His causes included the restrictions on the pesticide DDT in 1969 -- Minnesota was the first state to legislate it -- and establishing the Environmental and Natural Resources Trust Fund in 1990, in which about 7 cents of every dollar spent on lottery tickets is set aside to protect and restore natural resources. He was the longtime chairman of the House Environment and Natural Resources Committee, who presided over what Dayton called "a flood of legislation," in the early '70s.
"Minnesota's very different today as a result of those years," said Jackie Rosholt, who worked as Munger's committee administrator from 1973 to 1985.
She added that the Environmental Trust Fund was Munger's proudest achievement and that there's some talk among environment groups that the fund should be named in his honor.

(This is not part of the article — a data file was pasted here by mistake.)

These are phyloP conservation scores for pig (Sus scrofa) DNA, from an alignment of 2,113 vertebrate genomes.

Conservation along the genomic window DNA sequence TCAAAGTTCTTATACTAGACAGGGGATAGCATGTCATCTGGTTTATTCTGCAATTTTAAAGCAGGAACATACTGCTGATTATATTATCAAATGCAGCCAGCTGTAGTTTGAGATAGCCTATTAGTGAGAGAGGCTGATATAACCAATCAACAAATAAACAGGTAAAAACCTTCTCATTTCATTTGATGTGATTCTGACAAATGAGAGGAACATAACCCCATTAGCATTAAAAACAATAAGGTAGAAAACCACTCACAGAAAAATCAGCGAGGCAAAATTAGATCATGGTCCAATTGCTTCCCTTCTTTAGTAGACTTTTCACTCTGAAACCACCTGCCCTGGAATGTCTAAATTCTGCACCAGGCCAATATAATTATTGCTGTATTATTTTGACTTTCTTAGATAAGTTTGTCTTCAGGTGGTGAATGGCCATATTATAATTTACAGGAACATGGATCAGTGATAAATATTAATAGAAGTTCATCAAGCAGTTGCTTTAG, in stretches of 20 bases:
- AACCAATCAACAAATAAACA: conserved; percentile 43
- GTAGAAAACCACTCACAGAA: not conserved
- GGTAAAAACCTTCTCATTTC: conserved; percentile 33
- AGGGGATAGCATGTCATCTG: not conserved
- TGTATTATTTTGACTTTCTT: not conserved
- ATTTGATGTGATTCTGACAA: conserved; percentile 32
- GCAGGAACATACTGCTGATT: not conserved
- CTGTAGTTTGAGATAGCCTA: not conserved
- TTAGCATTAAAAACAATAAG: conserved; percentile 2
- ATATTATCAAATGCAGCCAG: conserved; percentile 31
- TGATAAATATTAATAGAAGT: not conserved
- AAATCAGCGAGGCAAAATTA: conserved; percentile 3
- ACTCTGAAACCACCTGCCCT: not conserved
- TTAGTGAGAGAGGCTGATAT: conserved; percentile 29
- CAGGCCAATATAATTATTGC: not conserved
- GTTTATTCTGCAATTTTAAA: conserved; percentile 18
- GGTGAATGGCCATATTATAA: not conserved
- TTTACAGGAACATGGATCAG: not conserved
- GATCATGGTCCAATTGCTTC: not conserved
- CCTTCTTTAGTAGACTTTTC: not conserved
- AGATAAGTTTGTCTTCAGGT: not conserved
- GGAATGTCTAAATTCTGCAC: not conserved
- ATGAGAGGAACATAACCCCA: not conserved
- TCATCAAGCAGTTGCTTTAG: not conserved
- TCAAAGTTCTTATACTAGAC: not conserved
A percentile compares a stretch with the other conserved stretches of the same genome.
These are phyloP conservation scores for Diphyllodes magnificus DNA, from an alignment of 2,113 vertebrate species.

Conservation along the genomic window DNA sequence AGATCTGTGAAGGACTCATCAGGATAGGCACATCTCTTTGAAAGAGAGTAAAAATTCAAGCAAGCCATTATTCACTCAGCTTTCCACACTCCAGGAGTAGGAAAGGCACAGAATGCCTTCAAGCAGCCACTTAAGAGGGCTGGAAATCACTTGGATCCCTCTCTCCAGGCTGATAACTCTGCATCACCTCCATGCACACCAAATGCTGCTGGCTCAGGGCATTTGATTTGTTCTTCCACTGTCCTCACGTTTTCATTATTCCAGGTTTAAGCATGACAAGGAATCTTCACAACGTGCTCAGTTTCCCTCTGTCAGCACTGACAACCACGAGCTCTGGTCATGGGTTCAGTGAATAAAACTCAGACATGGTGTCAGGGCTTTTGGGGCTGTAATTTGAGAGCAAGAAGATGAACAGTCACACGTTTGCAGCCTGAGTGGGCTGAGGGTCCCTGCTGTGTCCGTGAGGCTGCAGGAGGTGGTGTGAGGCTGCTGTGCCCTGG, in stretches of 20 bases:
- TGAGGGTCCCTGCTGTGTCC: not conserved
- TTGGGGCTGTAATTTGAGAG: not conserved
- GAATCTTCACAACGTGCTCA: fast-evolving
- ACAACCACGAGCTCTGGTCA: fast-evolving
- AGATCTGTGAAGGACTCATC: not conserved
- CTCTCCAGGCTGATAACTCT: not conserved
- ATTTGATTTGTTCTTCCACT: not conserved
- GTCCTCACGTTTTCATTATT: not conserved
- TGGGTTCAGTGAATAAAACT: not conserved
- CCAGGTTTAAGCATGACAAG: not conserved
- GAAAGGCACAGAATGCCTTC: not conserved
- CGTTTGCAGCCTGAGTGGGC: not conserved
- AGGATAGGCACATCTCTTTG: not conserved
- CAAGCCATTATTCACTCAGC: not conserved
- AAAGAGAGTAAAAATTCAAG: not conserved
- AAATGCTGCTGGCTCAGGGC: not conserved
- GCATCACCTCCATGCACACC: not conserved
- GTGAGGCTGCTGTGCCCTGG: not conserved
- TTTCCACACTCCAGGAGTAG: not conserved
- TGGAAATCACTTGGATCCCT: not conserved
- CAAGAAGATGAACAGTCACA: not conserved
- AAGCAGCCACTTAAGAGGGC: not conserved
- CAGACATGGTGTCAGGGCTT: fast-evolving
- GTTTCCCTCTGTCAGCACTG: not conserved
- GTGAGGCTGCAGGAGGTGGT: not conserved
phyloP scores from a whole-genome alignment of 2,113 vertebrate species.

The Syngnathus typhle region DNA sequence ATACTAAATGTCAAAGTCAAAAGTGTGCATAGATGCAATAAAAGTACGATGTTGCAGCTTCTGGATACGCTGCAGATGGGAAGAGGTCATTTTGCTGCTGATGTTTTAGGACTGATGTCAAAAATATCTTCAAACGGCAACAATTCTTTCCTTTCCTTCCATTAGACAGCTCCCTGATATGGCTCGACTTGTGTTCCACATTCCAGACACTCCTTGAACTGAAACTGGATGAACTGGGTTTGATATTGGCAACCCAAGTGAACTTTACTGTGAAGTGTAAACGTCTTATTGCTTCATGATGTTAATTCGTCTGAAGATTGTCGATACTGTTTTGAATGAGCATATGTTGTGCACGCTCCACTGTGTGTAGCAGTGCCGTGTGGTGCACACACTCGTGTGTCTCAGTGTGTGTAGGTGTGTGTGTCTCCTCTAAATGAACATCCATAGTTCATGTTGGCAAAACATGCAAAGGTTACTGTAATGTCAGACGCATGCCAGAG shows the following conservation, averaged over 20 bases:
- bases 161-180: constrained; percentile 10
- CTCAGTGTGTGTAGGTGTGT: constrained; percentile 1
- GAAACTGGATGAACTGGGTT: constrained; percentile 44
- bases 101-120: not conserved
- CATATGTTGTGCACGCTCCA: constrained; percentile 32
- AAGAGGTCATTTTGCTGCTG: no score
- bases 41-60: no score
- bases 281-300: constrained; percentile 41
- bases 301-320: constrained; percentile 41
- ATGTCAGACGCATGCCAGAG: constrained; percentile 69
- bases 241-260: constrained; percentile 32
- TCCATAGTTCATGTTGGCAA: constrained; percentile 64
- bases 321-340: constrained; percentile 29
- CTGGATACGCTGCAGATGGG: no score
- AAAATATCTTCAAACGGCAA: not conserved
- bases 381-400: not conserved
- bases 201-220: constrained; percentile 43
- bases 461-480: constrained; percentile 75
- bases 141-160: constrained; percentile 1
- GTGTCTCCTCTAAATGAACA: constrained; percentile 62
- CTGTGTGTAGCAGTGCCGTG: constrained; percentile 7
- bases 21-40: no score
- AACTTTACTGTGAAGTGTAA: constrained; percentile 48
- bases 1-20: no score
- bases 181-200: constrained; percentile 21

Munger already has his name on the 69-mile bicycle trail from Duluth to Hinckley, Minn. He advocated converting abandoned railroad ways to state trails, a stance Merriam recalls as being nearly as unpopular as Munger's efforts to put more northern Minnesota land into the public hands.
"He didn't care how popular things were if he thought he was right," Merriam said.
Munger could see some of his handiwork from his house on the St. Louis River. The river underwent a $115 million cleanup.
"He loved to get people there because he wanted them to see how the river had come back," Merriam said. "When he came to the Legislature in 1954, it was basically an industrial sewer."
Gov. Jesse Ventura's office said in a statement: "The governor and First Lady are saddened by the passing of Rep. Willard Munger and offer their sympathy and condolences to the Munger family and recognize Rep. Munger's many years of dedicated service to the people of Minnesota."